Crossbite is a form of malocclusion where a tooth has a more buccal or lingual position than its corresponding antagonist tooth in the upper or lower dental arch. In other words, crossbite is a lateral misalignment of the dental arches.

Cephalometric analysis is the clinical application of cephalometry. It is analysis of the dental and skeletal relationships of a human skull. It is frequently used by dentists, orthodontists, and oral and maxillofacial surgeons as a treatment planning tool. Two of the more popular methods of analysis used in orthodontology are the Steiner analysis and the Downs analysis. There are other methods as well which are listed below.

Cecil C. Steiner American dentist

Cecil C. Steiner was a dentist and one of Edward H. Angle's first students in 1921. He developed a form of cephalometric analysis, presented in 1953, referred to as the Steiner method of analysis.

A jaw abnormality is a disorder in the formation, shape and/or size of the jaw. In general abnormalities arise within the jaw when there is a disturbance or fault in the fusion of the mandibular processes. The mandible in particular has the most differential typical growth anomalies than any other bone in the human skeleton. This is due to variants in the complex symmetrical growth pattern which formulates the mandible.

Serial extraction is the planned extraction of certain deciduous teeth and specific permanent teeth in an orderly sequence and predetermined pattern to guide the erupting permanent teeth into a more favorable position.

Human mouth mouth of a human being

In human anatomy, the mouth is the first portion of the alimentary canal that receives food and produces saliva. The oral mucosa is the mucous membrane epithelium lining the inside of the mouth.

Dentition analyses are systems of tooth and jaw measurement used in orthodontics to understand arch space and predict any malocclusion. Example systems of dentition analysis are listed below.

Clifford Ballard was a British orthodontist. He became England's first Professor of Orthodontics in 1956. He served as the President of BSSO in 1957.

Frankel appliance or Frankel Functional Regulator is an orthodontic functional appliance which was developed by Rolf Fränkel in 1950s. This appliance primarily focused on the modulation of neuromuscular activity in order to produce changes in jaw and teeth. The appliance was opposite to the Bionator appliance and Activator appliance.

Jean Delaire was a French orthodontist known for developing the Delair Facemask or reverse headgear. This facemask is used to treat children who have maxillary retrognathism and mandibular prognathism.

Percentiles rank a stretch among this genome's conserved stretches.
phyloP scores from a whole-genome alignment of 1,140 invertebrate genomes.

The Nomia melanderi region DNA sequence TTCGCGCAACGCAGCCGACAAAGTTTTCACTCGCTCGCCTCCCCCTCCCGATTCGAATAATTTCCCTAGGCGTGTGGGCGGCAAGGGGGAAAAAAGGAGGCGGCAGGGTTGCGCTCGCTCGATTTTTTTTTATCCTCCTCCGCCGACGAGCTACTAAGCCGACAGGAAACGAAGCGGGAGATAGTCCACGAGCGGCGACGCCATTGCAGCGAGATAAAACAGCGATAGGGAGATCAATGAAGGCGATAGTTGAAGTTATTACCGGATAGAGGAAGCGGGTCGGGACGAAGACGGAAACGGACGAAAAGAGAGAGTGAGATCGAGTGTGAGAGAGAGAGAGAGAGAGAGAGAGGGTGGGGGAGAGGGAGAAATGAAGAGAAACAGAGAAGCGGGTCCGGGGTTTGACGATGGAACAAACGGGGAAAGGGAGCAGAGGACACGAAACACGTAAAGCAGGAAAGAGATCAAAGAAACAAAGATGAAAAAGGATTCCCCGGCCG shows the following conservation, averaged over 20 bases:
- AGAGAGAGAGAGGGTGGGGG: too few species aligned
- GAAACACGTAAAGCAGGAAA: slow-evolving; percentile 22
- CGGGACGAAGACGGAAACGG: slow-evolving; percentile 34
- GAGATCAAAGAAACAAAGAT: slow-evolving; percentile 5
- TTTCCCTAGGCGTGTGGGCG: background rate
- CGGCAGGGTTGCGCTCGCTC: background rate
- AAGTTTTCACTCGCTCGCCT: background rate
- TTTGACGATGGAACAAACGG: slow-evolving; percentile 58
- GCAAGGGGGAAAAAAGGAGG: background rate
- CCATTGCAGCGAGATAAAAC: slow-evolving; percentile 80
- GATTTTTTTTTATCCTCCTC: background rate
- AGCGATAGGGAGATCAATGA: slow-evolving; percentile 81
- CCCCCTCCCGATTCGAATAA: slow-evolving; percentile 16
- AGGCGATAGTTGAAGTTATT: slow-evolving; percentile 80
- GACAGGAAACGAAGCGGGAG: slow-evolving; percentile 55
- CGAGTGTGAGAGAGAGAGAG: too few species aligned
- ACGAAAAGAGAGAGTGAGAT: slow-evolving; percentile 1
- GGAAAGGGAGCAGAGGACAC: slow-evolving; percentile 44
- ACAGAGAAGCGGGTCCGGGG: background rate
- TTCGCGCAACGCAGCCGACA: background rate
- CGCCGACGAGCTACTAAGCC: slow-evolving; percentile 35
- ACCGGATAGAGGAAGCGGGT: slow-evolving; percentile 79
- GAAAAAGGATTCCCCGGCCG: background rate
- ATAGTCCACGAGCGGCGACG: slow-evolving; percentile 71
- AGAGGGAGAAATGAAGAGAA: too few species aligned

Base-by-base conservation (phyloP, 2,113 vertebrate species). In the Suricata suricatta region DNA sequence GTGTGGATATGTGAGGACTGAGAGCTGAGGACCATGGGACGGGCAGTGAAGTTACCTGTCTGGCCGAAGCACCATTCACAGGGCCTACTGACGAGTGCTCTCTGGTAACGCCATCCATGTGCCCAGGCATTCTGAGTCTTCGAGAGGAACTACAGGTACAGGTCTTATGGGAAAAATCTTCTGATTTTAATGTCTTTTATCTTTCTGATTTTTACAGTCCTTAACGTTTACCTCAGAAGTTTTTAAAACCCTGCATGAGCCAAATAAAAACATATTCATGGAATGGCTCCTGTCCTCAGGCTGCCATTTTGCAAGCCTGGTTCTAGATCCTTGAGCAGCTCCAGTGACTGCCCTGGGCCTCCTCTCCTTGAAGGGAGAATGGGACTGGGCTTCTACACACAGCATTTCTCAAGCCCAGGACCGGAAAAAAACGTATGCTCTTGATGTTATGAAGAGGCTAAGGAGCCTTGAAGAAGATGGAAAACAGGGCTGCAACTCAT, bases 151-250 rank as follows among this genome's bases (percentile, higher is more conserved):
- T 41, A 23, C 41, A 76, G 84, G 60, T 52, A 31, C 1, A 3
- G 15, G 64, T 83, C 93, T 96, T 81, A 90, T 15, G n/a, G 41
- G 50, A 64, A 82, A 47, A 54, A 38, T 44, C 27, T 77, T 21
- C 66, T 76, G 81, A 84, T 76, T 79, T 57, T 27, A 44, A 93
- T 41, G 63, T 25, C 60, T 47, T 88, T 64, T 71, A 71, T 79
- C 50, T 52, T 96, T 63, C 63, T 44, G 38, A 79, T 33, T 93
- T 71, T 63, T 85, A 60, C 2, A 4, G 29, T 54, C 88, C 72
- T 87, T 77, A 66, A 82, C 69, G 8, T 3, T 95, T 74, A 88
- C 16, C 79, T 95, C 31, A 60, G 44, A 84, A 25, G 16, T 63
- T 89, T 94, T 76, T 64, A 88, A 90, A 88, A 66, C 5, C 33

Open bite is a type of orthodontic malocclusion which has been estimated to occur in 0.6% of the people in the United States. This type of malocclusion has no vertical overlap or contact between the anterior incisors. The prevalence varies between different populations, for instance, occurring with 16% in black people and 4% in white people. The term "open bite" was coined by Carevelli in 1842.

Orthodontic indices are one of the tools that are available for orthodontists to grade and assess malocclusion. Orthodontic indices can be useful for an epidemiologist to analyse prevalence and severity of malocclusion in any population.

References

  1. Fotek, Ilona (2018-02-05). "Prognathism: MedlinePlus Medical Encyclopedia". www.nlm.nih.gov.
  2. Vioarsdóttir US, O'Higgins P, Stringer C (2002). "A geometric morphometric study of regional differences in the ontogeny of the modern human facial skeleton". J. Anat. 201 (3): 211–29. doi:10.1046/j.1469-7580.2002.00092.x. PMC   1570912 . PMID   12363273.
  3. "de Lange syndrome definition - Medical Dictionary definitions of popular medical terms easily defined on MedTerms". medterms.com.
  4. Román Vilas, Francisco C. Ceballos, Laila Al-Soufi, Raúl González-García, Carlos Moreno, Manuel Moreno, Laura Villanueva, Luis Ruiz, Jesús Mateos, David González, Jennifer Ruiz, Aitor Cinza, Florencio Monje & Gonzalo Álvarez (2019). "Is the "Habsburg jaw" related to inbreeding?". Annals of Human Biology. 46 (epub ahead of print). doi:10.1080/03014460.2019.1687752. PMID   31786955.CS1 maint: multiple names: authors list (link)
  5. "lantern jaw". Oxford English Dictionary (3rd ed.). Oxford University Press. September 2005. (Subscription or UK public library membership required.)
  6. Online Mendelian Inheritance in Man (OMIM) PROGNATHISM, MANDIBULAR -176700
  7. Chudley, Albert E. (1998). "Genetic landmarks through philately – the Habsburg jaw". Clinical Genetics. 54 (4): 283–4. doi:10.1111/j.1399-0004.1998.tb03729.x. PMID   9831338.
  8. Wolff G, Wienker TF, Sander H (1993). "On the genetics of mandibular prognathism: analysis of large European noble families". J. Med. Genet. 30 (2): 112–116. doi:10.1136/jmg.30.2.112. PMC   1016265 . PMID   8445614.
  9. Yanko Tsvetkov (27 February 2014). Essays on Prejudice: Deep Thoughts on Domesticating Scapegoats and Slapping Labels on Everything That Makes Your Ass Itch. Alphadesigner. pp. 27–28. GGKEY:HS4ZFSTW6JK.
  10. "Prognathous". A Glossary of Entomological Terms. Retrieved 11 September 2019.